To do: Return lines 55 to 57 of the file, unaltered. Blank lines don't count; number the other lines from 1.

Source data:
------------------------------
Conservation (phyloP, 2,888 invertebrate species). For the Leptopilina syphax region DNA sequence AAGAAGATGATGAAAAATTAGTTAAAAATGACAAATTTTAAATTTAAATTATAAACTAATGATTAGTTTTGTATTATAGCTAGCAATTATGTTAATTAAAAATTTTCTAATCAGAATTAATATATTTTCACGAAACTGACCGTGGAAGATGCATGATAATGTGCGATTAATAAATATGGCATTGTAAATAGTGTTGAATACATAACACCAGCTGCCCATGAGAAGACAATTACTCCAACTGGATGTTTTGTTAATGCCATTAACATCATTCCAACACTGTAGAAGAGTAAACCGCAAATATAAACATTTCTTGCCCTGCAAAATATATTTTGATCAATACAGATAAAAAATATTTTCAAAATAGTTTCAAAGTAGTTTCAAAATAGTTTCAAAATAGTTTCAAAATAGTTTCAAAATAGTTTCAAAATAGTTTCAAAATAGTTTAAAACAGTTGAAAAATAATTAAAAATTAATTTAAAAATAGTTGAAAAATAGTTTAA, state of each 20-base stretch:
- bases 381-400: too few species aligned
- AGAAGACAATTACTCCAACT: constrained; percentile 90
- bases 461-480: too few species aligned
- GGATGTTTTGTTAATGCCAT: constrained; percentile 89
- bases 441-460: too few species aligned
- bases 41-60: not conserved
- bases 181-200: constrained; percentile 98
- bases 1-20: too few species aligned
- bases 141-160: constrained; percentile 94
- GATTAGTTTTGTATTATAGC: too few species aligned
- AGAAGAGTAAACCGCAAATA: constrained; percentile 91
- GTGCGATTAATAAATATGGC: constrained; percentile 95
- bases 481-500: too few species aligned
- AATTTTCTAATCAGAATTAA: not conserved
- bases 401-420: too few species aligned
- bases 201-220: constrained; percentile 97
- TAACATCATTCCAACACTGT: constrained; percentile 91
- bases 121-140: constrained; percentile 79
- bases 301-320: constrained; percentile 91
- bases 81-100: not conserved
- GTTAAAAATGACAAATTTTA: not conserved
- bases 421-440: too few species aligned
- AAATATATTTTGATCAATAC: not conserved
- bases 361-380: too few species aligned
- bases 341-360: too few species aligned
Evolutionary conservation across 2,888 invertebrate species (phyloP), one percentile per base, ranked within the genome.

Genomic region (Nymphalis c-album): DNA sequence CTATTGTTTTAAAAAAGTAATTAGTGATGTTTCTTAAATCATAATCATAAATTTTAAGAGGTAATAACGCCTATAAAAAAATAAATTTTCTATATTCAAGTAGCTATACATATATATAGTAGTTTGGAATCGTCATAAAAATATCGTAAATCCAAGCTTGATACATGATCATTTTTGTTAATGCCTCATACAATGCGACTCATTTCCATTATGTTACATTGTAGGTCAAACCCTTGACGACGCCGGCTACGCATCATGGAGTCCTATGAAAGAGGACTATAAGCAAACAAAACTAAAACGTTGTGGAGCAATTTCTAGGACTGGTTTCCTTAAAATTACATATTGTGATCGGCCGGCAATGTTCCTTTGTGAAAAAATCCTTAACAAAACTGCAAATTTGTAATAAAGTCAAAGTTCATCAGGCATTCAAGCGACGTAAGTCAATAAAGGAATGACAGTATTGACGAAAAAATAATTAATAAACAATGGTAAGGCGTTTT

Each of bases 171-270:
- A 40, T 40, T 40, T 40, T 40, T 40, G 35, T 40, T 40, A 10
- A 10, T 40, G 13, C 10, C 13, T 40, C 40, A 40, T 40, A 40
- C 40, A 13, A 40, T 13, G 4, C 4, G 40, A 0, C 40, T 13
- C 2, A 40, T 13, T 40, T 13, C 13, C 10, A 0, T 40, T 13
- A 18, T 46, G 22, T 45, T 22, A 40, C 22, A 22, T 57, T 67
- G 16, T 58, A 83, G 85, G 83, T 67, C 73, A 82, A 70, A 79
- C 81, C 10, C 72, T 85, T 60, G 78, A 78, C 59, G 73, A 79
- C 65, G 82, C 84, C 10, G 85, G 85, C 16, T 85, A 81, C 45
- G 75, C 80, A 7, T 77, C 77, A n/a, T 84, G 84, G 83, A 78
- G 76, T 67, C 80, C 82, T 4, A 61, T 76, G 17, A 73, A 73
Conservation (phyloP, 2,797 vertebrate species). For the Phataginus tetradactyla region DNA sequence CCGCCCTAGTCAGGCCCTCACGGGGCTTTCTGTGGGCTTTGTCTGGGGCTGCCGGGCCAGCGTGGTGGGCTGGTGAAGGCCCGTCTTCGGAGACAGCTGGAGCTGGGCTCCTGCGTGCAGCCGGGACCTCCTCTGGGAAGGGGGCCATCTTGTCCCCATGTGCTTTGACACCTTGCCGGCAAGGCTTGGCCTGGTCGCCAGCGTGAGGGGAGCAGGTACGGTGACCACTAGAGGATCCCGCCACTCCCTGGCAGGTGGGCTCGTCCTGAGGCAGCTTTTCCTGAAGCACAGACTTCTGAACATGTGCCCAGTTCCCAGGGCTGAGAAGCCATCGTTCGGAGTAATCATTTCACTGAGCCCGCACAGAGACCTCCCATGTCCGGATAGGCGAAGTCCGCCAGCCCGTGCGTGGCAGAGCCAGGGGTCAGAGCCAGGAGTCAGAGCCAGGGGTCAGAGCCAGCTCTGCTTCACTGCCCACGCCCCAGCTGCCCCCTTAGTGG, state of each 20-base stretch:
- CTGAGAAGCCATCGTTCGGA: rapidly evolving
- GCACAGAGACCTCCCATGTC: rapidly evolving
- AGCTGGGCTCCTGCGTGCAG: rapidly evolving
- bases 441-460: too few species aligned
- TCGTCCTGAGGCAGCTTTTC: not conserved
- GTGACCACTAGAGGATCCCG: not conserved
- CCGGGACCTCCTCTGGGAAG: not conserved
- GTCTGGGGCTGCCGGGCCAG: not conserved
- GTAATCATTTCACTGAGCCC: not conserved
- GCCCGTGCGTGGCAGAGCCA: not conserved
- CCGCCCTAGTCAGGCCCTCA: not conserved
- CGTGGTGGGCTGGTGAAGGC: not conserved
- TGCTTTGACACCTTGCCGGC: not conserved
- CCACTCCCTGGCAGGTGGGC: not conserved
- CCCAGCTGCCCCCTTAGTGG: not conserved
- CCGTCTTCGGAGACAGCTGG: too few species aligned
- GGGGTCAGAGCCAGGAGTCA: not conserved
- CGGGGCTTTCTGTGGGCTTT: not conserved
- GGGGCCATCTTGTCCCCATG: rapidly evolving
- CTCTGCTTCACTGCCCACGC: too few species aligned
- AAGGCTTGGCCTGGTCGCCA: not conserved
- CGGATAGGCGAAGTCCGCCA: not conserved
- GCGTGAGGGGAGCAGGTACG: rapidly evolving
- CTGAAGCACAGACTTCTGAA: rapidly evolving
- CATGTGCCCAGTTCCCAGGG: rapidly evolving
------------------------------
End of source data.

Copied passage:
- CCCAGCTGCCCCCTTAGTGG: not conserved
- CCGTCTTCGGAGACAGCTGG: too few species aligned
- GGGGTCAGAGCCAGGAGTCA: not conserved